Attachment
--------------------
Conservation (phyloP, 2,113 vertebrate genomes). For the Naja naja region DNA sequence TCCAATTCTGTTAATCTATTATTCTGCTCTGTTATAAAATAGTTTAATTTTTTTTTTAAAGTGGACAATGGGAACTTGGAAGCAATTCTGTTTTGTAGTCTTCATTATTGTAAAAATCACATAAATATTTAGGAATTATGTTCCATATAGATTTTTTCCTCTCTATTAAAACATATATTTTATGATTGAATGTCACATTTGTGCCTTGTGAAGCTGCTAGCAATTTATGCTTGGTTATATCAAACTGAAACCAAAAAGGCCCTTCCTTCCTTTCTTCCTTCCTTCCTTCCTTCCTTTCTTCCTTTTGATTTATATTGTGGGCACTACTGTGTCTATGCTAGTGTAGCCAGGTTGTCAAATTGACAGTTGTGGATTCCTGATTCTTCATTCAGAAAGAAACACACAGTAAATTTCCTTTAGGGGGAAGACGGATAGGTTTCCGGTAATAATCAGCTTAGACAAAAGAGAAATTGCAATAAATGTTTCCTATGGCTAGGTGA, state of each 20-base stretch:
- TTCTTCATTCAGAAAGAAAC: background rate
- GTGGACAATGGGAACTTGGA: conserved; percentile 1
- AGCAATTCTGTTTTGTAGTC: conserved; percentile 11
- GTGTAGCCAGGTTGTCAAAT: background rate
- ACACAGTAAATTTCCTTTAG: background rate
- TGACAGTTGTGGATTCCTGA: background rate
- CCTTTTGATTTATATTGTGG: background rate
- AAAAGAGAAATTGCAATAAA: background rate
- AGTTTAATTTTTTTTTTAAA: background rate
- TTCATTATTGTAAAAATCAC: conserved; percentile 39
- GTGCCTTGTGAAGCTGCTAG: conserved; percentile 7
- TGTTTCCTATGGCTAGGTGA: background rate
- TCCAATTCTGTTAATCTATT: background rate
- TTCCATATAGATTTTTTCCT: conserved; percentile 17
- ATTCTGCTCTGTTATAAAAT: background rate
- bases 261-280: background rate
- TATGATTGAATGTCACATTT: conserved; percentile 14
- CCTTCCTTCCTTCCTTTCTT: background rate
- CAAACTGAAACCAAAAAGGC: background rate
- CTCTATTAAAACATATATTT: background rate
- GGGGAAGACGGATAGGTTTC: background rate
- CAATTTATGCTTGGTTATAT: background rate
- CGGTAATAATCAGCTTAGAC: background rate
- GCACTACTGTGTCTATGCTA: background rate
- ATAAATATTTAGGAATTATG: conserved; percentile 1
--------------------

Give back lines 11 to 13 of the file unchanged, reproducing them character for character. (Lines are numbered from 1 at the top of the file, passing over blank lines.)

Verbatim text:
- TTCATTATTGTAAAAATCAC: conserved; percentile 39
- GTGCCTTGTGAAGCTGCTAG: conserved; percentile 7
- TGTTTCCTATGGCTAGGTGA: background rate